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Kim North: Why the DB transfer rules need rewriting

Kim North

The new year brings with it a determination to set goals and adopt resolutions. Sorting out finances is a popular one. Indeed, Unbiased.co.uk reported a 57 per cent increase in the number of visitors to its “find an adviser” tool at the start of January.

Pensions, in particular, are high up on the list of issues to sort out, especially for the over-50s.

The industry eagerly awaits the publication of the Government’s green paper on defined benefit pension schemes, which is due any day now. It is widely expected that Work and Pensions Committee proposals to relax the rules for transferring small DB schemes will be adopted.

There needs to be a rewrite of the rules, as the present regulations assume an annuity is always bought, which of course is no longer true. The directions concerning the comparison of a critical yield and an annuity purchase are also less relevant. We expect changes around the indexation, valuation, consolidation and member protection themes too.

A combination of factors make DB transfers more attractive to those wanting the best from their investments this year. For example: DB pension transfer values were 15 per cent higher at the end of 2016 than the previous year, according to Xafinity. There are now 4,339 schemes in deficit, compared with 1,455 schemes in surplus.

The combined deficit of DB pensions increased by £29.2bn to £223.9bn at the end of 2016, according to the Pension Protection Fund – although this is far from the £459.4bn peak reached in August.

Meanwhile, an increasing number of household name pension schemes are finding themselves in the headlines. For instance, Royal Mail recently revealed plans to scrap its huge DB scheme that serves 90,000 postal workers.

It says the current final salary surplus would run out in 2018 and, unless changes were implemented, the bill for servicing it could run to over £1bn a year – a level it said would not be affordable.

Such factors have resulted in more requests to the regulators from senior pension experts to allow partial DB transfers. Partial DB transfers enable a level of income security while investment growth continues.

Indeed, it seems unfair to me that those in defined contribution pension schemes benefit from greater flexibility as well as a record stockmarket high in the form of the FTSE 100’s longest run of successive all-time peaks since its 1984 inception.

We are seeing an increase in quality cashflow modelling, guidance provided and planning tools for transfers. This, along with the regulator clamping down on pension scammers, means it is time for those with DB pensions to have the same trust given to them as members of DC pensions – at least to be allowed to enact partial transfers.

Kim North is managing director at Technology & Technical

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Comments

There are 4 comments at the moment, we would love to hear your opinion too.

  1. Why are we still working with a HRMC valuation of DB benefits at 20 times income plus PCLS?

    Gilt yields have fallen, yet there has been no change in how DB arrangements are valued.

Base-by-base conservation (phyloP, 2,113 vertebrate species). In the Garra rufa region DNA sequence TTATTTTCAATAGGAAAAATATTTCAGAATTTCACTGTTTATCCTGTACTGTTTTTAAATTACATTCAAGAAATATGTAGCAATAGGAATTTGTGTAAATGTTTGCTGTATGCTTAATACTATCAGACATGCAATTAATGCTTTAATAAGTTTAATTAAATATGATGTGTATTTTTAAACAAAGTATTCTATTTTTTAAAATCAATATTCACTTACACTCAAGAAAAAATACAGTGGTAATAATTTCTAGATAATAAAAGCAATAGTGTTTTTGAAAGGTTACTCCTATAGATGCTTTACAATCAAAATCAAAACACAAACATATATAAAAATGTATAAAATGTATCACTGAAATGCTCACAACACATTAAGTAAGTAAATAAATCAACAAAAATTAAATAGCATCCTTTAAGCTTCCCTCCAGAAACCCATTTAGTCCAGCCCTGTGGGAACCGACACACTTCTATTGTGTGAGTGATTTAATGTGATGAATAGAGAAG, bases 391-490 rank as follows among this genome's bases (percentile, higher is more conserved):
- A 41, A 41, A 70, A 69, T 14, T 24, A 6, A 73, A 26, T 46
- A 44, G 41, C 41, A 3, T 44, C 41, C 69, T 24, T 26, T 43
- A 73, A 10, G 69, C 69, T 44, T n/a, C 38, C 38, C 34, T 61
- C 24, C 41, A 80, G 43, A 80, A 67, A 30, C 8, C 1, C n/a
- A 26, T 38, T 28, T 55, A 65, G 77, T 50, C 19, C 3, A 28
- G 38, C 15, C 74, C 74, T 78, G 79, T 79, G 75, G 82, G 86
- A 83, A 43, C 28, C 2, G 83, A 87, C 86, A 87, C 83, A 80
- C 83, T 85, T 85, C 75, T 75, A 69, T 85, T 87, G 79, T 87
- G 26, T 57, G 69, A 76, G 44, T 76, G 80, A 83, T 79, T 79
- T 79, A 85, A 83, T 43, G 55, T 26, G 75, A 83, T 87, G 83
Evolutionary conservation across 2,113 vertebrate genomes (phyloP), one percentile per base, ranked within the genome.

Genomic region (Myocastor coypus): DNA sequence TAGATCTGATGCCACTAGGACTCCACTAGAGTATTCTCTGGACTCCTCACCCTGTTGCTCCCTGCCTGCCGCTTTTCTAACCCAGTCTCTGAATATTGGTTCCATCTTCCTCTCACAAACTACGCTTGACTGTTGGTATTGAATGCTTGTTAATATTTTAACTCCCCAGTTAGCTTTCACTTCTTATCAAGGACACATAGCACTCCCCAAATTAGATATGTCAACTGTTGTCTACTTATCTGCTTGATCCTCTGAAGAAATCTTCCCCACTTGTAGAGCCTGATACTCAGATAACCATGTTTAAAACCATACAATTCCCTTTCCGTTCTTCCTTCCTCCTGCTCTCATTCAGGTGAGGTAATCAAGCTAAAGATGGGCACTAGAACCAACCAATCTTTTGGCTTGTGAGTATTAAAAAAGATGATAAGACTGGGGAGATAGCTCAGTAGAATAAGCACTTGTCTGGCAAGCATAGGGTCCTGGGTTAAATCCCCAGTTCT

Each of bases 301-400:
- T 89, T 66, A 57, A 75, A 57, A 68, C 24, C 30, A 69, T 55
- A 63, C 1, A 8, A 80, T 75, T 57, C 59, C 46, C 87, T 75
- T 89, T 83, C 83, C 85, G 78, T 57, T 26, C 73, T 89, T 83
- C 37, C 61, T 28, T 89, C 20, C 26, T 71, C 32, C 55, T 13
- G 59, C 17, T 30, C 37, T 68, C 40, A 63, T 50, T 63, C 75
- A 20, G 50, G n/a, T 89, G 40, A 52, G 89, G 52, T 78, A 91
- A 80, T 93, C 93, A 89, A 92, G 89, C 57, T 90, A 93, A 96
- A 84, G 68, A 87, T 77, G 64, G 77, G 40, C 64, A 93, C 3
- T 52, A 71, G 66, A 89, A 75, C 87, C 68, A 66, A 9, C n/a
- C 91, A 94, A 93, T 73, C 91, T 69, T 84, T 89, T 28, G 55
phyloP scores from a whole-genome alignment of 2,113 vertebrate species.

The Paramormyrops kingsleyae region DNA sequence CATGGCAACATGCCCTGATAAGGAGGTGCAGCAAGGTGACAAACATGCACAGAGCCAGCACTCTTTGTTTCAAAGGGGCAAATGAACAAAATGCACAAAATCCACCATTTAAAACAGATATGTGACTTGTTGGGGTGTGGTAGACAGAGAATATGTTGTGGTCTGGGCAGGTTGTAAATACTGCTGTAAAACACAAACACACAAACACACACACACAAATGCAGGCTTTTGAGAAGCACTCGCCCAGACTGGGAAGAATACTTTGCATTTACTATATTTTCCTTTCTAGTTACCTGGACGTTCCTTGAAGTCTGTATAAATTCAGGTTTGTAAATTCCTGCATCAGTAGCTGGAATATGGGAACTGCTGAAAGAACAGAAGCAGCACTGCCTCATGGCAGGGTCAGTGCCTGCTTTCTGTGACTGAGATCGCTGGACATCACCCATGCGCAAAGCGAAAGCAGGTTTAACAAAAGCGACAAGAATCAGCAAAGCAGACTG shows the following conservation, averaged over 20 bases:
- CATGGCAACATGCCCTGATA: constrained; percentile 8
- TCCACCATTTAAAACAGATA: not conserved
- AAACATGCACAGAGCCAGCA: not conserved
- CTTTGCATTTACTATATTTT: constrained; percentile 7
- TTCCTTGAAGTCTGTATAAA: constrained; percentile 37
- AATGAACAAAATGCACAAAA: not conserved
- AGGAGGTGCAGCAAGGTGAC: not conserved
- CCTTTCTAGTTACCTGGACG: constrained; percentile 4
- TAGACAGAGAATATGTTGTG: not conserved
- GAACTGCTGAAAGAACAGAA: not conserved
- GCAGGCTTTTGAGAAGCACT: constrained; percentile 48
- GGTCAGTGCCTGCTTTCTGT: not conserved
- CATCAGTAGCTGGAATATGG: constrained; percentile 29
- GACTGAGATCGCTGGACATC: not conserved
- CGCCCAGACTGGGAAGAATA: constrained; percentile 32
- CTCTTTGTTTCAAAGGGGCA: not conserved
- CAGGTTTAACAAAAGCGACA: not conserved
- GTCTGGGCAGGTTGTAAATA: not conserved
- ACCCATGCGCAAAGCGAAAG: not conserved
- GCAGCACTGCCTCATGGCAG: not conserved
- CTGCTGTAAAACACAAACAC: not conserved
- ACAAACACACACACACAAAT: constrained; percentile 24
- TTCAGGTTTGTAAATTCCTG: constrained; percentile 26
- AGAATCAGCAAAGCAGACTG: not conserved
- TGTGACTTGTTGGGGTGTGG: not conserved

If we take a logical approach this should be increased to 40 times income plus PCLS. The problem of course being this approach would place many public sector employees over the current £1 million Pension Life Time Allowance, including many MP’s.

    So, a final salaried public sector employee can have a pension of say £40,000 and a £200,000 PCLS. A private sector employee at a £1 million life time allowance purchasing an annuity to secure life time income, indexed at RPI would get around 2.5%, or £20,000 per annum after £200,000 PCLS.

    The system is not fair and only the Public Sector in the main still has these gold plated Final Salary arrangements being funded. The private sector cannot afford them.

    Pension Freedom has been around for over 22 months, yet the update in rules, regulation and requirements is still living in the post era. We will yet again be judged in retrospect, with new rules or guidance being given once the outcome is already known.

  2. John Hutton-Attenborough 24th January 2017 at 9:50 am

    Guaranteed benefits versus transfer value = 1.95% on a scheme I was asked to look at so £100,000 TV would provide £1,950 per annum pension at NRD in 4 years time. 50% spouse pension so if client pops off early the beloved gets £975 for life.
    The promised pension is considerably higher so client sees this as a lottery win (guaranteed!).
    He has no desire to buy an annuity…if he did then the DB benefits would prevail.

  3. And what precisely are “small DB schemes”?

    Do we move the bar from the present 30K to perhaps 60K before regulated financial advice is required from a Pension Transfer Specialist?

    Will client’s be able to judge whether their 60K DB cash equivalent transfer value represents a good exchange for their deferred defined benefits? I think not.

    How many more DB schemes will be taken over by the Pension Protection Fund?

    Will legislation be introduced to further cap revaluation and escalation of deferred DB pension benefits so that those people who don’t transfer, ultimately end up receiving a scheme pension in retirement significantly less then their “pension promise”?

    My personal opinion is that the pension “promise” that is on the table from the DB scheme now will not be the same as the one one available in 10 to 15 years. Time will tell.

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